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A Whisper to a Roar: Film Review

The Bottom Line

Democracy doc delivers info and some inspiration but doesn't quite gel.

Opens

Friday, Oct. 12 (Moulay Hicham Foundation)

Director-Screenwriter

Ben Moses

Ben Moses finds inspiring figures and mixed results in five democracy movements around the world.

Five episodes from the recent past serve as case studies in democratic uprising in Ben Moses' documentary A Whisper to a Roar. Clearly intent on inspiring viewers, the informational film makes a fine sum-up for those who've found the last decade's geopolitics too much to keep track of, but isn't promising in commercial terms. Education markets and aspiring movement-organizers, though, should find it useful.

Moses begins oddly, with an animated fairy tale about a dragon whose reign of terror was ended by a mighty warrior who then became a despot himself -- signalling perhaps that he's not aiming the film at regular readers of The Economist. The cartoon (continued later in the film) makes his point, though: That those who oust dictators often find their newfound power too good to give up, meaning opponents of authoritarian regimes must focus as much on changing governmental systems as on leaders. As one interviewee puts it, discussing a democratic victory that didn't lead immediately to sweeping reforms: "They didn't achieve change, they achieved the ability to change."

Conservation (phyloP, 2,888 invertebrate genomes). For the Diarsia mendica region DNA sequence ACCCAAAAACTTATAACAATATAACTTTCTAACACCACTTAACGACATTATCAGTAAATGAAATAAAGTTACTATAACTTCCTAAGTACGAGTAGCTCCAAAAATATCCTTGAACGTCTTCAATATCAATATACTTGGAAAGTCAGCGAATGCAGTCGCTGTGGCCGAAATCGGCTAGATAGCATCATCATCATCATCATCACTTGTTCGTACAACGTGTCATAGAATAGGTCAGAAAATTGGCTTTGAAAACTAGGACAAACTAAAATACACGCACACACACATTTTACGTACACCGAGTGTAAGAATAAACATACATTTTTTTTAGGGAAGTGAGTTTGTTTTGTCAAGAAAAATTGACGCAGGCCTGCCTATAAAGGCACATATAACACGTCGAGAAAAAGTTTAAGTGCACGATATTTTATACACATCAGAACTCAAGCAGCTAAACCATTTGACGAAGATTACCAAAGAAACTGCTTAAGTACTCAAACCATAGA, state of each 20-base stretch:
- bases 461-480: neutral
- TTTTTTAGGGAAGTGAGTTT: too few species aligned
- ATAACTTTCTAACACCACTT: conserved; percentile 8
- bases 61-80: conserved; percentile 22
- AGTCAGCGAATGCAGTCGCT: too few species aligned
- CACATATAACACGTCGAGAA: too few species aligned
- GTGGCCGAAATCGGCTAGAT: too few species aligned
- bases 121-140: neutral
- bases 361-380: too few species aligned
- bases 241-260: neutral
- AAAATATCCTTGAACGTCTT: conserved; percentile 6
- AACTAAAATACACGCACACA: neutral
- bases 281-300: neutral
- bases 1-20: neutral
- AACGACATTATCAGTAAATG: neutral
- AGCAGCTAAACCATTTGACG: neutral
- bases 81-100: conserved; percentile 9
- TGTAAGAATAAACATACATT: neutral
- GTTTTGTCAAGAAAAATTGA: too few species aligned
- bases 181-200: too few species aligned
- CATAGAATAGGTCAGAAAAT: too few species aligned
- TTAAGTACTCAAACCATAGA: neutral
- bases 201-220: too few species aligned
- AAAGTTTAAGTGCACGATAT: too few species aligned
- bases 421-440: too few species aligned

Moses tells of critical periods in the politics of Venezuela, Malaysia, Egypt, Zimbabwe and the Ukraine, all cases in which opposition arose to a leader who was abusing his power. He cuts from story to story continually throughout the film, perhaps anticipating short attention spans. The tactic might have been productive if these stories demonstrated a universal structure; but while there are common themes, the stories are quite different, and Moses' roving eye gets in the way of viewer involvement.

Another reason for the cutting might be high hopes: Making each story a self-contained chapter, perhaps with a host introducing and drawing parallels between them, would make Roar play more like what it is at heart -- a classroom educational film that lacks the qualities we look for in a theatrical doc. In the best case scenario, the film should be well distributed on disc and easily accessed online, allowing dissatisfied citizens anywhere to draw lessons and hope from these five inspiring stories.

Production Company: Appleseed Democracy Documentary LLC
Director-Screenwriter: Ben Moses
Producers: Ben Moses, Amy Martinez
Executive producers: Larry Diamond, Lynne Moses
Director of photography: Harris Done
Music: Christiopher Thomas
Editor: Sharon Franklin
No rating, 94 minutes.